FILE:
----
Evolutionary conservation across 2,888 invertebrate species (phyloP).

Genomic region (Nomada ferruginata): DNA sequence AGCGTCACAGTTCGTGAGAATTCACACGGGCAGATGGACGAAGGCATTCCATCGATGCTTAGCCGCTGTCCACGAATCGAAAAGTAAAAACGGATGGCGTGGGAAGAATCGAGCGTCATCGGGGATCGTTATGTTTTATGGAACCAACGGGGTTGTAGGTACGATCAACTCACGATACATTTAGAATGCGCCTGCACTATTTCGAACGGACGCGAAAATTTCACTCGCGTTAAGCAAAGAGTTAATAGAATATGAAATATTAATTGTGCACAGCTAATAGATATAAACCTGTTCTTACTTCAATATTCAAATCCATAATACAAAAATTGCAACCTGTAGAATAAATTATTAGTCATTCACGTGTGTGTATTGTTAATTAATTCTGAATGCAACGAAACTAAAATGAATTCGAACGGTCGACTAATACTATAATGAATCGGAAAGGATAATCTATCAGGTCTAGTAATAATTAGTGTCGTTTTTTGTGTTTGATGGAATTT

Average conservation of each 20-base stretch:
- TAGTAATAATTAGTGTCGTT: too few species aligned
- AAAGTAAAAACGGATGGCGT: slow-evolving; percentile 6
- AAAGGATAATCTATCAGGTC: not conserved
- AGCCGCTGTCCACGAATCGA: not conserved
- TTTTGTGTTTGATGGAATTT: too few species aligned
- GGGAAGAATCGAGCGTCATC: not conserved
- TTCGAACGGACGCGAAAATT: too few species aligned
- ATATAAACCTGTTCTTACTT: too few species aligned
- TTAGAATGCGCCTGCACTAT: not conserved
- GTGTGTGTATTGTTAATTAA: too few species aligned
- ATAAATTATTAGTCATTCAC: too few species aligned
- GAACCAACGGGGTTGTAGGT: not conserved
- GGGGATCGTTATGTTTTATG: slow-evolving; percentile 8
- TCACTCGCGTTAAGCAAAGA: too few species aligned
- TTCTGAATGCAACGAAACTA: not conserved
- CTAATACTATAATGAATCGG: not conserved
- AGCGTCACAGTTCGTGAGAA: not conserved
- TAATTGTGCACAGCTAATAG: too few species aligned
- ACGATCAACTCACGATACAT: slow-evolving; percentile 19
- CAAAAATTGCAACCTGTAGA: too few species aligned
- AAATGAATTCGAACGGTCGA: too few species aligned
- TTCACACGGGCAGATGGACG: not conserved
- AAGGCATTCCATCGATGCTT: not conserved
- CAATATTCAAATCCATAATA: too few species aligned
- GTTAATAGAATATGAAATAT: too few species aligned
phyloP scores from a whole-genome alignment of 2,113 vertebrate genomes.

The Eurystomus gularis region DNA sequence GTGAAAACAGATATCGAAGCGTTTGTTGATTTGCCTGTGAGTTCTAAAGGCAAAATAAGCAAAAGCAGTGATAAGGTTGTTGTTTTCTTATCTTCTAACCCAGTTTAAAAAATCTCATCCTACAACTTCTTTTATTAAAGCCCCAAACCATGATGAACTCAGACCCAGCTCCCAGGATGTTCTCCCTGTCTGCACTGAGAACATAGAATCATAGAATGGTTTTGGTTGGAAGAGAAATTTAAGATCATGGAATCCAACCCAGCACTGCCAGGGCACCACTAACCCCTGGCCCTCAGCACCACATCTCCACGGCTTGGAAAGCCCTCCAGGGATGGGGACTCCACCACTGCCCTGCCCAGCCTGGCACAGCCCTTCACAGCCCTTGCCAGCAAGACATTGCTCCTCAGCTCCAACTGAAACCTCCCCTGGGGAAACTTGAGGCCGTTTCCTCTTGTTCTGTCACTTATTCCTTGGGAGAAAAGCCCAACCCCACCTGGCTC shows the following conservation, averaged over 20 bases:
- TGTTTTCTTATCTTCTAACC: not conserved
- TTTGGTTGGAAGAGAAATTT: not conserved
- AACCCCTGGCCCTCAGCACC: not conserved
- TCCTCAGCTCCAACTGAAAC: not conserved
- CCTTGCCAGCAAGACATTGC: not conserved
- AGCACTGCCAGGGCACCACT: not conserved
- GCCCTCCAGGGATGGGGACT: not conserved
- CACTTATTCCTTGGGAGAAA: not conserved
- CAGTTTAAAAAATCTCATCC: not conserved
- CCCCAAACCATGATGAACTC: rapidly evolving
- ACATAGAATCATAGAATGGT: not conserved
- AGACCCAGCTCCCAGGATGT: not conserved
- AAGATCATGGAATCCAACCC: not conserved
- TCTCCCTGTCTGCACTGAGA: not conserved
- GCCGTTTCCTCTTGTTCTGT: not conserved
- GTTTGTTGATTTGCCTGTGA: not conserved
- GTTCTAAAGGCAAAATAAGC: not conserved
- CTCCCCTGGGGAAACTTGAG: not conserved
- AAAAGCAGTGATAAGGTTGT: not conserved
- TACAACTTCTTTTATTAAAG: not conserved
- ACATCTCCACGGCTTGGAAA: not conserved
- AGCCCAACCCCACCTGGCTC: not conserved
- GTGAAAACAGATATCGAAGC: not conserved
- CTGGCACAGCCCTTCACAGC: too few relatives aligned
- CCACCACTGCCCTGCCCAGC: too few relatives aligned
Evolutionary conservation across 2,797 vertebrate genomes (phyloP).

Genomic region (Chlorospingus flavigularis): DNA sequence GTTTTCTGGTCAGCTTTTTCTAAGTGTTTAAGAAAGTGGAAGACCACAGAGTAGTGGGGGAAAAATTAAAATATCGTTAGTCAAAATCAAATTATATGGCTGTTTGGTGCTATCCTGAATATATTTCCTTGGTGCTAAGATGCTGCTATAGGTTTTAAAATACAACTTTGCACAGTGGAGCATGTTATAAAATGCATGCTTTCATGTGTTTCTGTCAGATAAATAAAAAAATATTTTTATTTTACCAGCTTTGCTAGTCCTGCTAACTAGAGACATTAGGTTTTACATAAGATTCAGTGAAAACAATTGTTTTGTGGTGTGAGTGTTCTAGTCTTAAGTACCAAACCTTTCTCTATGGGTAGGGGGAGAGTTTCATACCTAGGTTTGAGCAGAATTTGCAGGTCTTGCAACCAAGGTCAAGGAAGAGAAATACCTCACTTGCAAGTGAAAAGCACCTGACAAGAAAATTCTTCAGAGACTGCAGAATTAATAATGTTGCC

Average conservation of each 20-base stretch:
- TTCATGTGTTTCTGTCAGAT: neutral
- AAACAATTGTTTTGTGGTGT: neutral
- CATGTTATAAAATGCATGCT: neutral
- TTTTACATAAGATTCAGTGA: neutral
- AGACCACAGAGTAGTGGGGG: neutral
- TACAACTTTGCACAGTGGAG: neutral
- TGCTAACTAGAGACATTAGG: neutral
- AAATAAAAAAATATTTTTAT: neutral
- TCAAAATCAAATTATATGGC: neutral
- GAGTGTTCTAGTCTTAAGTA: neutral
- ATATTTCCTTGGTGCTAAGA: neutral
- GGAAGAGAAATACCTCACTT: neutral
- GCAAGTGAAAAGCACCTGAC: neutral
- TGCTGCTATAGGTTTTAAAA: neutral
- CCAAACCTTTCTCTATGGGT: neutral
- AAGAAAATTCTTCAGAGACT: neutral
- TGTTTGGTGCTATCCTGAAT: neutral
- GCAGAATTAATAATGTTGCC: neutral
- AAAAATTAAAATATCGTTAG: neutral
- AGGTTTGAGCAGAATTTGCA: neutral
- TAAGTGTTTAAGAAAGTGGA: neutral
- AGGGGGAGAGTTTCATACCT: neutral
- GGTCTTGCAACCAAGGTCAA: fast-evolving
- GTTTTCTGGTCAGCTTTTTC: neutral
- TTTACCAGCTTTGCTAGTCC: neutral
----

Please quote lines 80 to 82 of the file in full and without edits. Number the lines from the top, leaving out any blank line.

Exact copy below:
- AGGGGGAGAGTTTCATACCT: neutral
- GGTCTTGCAACCAAGGTCAA: fast-evolving
- GTTTTCTGGTCAGCTTTTTC: neutral